Saturday, November 09, 2019

Moving Forward

It was the morning after the first snowfall of the year. Much more fell that we expected and, as we were up early getting ready for me to go to work, the plows had not yet been through. We took a second to turn on the television to get the Toronto, where my office is, weather report. We found the station and then listened as a poor reporter stood out in the freezing cold talking about the snow and ice.

The reporter was down somewhere near Union station and you could see pedestrians quickly scooting by. Then a man entered the screen to her right and walked off screen to her left. He never looked at her, or the camera, he was solely focused on moving forward.

He had Down Syndrome.

He was alone.

He was going somewhere.

I've always thought that disabled people by the very nature of disability, ableism and disphobia live our lives as an act of open revolt. The very fact that we are shopping, and going to movies, and going to work, and going about our business instead of plummeting from bridges and over-passes gives the lie to the idea that disability is a life unworth living.

So there he was.

Walking across the screen like an advertisement for 'Not Dead Yet' he simply was.

When I write things like this, people often comment that his triumph is really our own, as parents and teachers and support workers. We so want the taste of victory to be our own. But no one can understand what it is to be him there, except, of course, him there. No one can know the stares he faces, the names he's called, the spaces closed to him.

We do what we do.

But it's his walk.

And he made it, in the very early morning of the first day of ice and snow.

He will arrive at his destination with freedom in his wake.


Girl on wheels said...

I became disabled in my 20s, and at first I hated how people would stare and point. It made me not want to leave the house. Fast forward 7 years and a new shiny wheelchair, and now I’m moving too fast to notice the staring and the pointing. But I see the smiles, and I know that those people will remember seeing me, remember seeing my independence (and how much fun I looked like I was having, my new chair can really go). I am so grateful to those who came before me, to those who put up with so many more stares, and pointing fingers and the name calling because they gave me those smiles. Just as my brazenly disabled presence now will mean more positive reactions for the next generation of disabled people. I will admit that some days I’m just not up for the stares and pointing, and I’m lucky that I can hide at home when I feel like that. But I feel like that so much less now, than I did then, and who knows where I’ll be in another seven years.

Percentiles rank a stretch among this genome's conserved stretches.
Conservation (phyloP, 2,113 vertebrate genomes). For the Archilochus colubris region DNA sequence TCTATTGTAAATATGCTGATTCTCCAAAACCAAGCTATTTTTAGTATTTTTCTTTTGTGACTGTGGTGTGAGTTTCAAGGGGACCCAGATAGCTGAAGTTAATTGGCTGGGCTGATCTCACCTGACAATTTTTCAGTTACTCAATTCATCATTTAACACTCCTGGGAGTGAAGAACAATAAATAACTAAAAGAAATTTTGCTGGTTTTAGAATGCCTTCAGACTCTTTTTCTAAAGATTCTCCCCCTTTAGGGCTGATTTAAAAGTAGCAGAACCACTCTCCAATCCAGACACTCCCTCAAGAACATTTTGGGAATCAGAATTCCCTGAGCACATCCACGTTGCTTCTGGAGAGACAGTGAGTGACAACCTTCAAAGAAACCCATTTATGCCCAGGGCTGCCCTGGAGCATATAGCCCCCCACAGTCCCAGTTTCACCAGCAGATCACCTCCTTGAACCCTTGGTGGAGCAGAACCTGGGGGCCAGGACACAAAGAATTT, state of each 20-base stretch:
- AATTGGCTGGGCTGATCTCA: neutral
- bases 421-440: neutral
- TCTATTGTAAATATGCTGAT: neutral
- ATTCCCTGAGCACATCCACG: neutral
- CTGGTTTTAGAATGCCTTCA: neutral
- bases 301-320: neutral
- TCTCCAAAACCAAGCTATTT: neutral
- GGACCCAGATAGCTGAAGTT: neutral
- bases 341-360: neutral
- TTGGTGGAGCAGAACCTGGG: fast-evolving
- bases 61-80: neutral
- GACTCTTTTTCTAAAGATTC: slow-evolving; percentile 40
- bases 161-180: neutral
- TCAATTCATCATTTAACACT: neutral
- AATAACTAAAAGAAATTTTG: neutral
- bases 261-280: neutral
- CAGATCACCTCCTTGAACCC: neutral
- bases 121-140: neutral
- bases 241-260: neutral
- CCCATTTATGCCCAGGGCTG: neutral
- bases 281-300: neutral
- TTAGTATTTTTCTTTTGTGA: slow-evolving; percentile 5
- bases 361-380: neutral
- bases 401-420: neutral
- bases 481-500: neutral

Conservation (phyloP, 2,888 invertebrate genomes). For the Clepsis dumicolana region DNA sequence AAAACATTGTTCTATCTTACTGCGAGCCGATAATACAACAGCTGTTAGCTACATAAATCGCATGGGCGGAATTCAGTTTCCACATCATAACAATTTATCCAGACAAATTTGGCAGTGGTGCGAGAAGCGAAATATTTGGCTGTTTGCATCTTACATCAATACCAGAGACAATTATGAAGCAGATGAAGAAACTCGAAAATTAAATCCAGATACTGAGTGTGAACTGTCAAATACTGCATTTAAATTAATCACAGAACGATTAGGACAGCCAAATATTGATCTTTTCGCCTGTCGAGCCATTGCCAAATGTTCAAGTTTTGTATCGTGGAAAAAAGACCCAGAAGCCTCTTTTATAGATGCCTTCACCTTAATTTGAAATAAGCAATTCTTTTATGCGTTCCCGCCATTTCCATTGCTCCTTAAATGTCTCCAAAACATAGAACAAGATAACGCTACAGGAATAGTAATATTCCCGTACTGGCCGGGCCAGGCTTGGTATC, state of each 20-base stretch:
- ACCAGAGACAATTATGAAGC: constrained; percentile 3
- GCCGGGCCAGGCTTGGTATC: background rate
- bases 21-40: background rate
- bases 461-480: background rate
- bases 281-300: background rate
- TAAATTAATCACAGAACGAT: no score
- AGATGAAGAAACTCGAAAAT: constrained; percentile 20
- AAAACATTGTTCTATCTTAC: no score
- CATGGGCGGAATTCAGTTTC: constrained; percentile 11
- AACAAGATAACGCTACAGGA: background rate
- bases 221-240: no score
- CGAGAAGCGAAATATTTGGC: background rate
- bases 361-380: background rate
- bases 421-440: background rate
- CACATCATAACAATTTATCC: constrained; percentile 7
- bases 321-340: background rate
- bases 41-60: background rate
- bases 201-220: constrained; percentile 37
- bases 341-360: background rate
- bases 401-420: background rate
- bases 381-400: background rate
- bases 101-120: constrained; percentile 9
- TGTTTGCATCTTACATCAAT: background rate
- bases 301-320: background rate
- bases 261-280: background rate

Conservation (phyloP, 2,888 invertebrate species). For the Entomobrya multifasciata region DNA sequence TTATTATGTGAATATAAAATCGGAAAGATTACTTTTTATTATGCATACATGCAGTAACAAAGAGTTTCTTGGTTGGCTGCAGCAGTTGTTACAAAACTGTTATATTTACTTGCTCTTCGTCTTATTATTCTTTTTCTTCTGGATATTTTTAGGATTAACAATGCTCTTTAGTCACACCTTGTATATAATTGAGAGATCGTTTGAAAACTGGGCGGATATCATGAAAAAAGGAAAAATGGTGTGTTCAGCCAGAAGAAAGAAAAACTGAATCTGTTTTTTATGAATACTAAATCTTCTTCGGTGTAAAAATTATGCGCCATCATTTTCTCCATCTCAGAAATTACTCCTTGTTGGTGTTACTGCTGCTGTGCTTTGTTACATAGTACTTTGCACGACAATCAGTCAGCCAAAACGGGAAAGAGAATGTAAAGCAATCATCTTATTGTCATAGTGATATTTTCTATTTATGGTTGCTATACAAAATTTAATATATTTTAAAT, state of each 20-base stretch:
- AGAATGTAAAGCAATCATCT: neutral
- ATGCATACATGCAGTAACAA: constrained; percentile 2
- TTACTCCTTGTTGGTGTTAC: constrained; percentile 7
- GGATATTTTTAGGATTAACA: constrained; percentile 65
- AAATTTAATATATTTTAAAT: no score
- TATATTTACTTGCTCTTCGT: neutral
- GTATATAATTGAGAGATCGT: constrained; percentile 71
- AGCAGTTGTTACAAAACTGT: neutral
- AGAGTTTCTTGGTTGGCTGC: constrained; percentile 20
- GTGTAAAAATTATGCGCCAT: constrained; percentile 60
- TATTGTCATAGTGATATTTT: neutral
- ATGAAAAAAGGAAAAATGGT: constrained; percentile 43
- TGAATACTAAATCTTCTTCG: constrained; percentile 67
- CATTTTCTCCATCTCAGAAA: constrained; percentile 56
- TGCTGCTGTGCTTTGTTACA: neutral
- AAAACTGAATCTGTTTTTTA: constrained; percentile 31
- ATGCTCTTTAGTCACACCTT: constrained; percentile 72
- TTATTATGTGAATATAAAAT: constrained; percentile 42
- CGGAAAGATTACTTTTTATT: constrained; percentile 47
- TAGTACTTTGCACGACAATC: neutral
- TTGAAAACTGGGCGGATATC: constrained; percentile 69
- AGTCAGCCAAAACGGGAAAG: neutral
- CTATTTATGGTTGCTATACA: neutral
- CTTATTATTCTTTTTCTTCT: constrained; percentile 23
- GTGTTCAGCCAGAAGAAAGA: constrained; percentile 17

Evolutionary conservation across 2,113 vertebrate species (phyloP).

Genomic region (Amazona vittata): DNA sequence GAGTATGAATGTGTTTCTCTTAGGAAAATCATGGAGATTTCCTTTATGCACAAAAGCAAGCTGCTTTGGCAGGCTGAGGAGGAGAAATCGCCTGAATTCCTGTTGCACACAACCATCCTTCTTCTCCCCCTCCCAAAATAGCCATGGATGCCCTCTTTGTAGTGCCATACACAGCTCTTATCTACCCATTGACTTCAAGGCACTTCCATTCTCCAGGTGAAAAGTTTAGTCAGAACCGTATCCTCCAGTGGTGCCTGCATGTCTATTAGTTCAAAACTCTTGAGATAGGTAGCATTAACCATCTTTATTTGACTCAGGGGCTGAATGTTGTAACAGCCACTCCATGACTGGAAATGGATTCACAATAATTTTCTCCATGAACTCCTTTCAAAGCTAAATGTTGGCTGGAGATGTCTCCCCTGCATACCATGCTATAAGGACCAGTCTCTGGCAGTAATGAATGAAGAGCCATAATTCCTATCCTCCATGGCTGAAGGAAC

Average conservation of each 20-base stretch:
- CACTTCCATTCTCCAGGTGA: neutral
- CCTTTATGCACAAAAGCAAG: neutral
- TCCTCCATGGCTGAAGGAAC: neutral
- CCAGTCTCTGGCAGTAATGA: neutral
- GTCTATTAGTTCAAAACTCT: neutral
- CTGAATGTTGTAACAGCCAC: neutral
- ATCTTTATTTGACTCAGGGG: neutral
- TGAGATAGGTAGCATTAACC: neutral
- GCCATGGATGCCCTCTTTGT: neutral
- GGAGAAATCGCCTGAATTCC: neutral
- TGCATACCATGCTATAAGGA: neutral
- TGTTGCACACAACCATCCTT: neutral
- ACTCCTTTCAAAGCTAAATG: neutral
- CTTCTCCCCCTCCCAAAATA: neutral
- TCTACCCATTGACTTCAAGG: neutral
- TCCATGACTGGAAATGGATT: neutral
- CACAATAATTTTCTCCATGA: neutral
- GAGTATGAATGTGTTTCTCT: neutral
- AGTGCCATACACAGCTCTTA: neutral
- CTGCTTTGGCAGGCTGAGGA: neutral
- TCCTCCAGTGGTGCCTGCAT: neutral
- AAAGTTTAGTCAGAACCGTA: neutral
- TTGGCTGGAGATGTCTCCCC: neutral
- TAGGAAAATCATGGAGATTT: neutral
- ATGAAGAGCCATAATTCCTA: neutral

Nancy said...

Always love your insights since I fisr heard you speak some 14 years ago at World Down Syndrome Conference in Vancouver. Love this post too. I'm the mom to a 14 y o who happens to have Down syndrome. She is not here to make anyone e feel good about themselves. She is my daughter and her own person. I try to leave it at that and hope the rest of the world can do so too as she goes about making her way in life.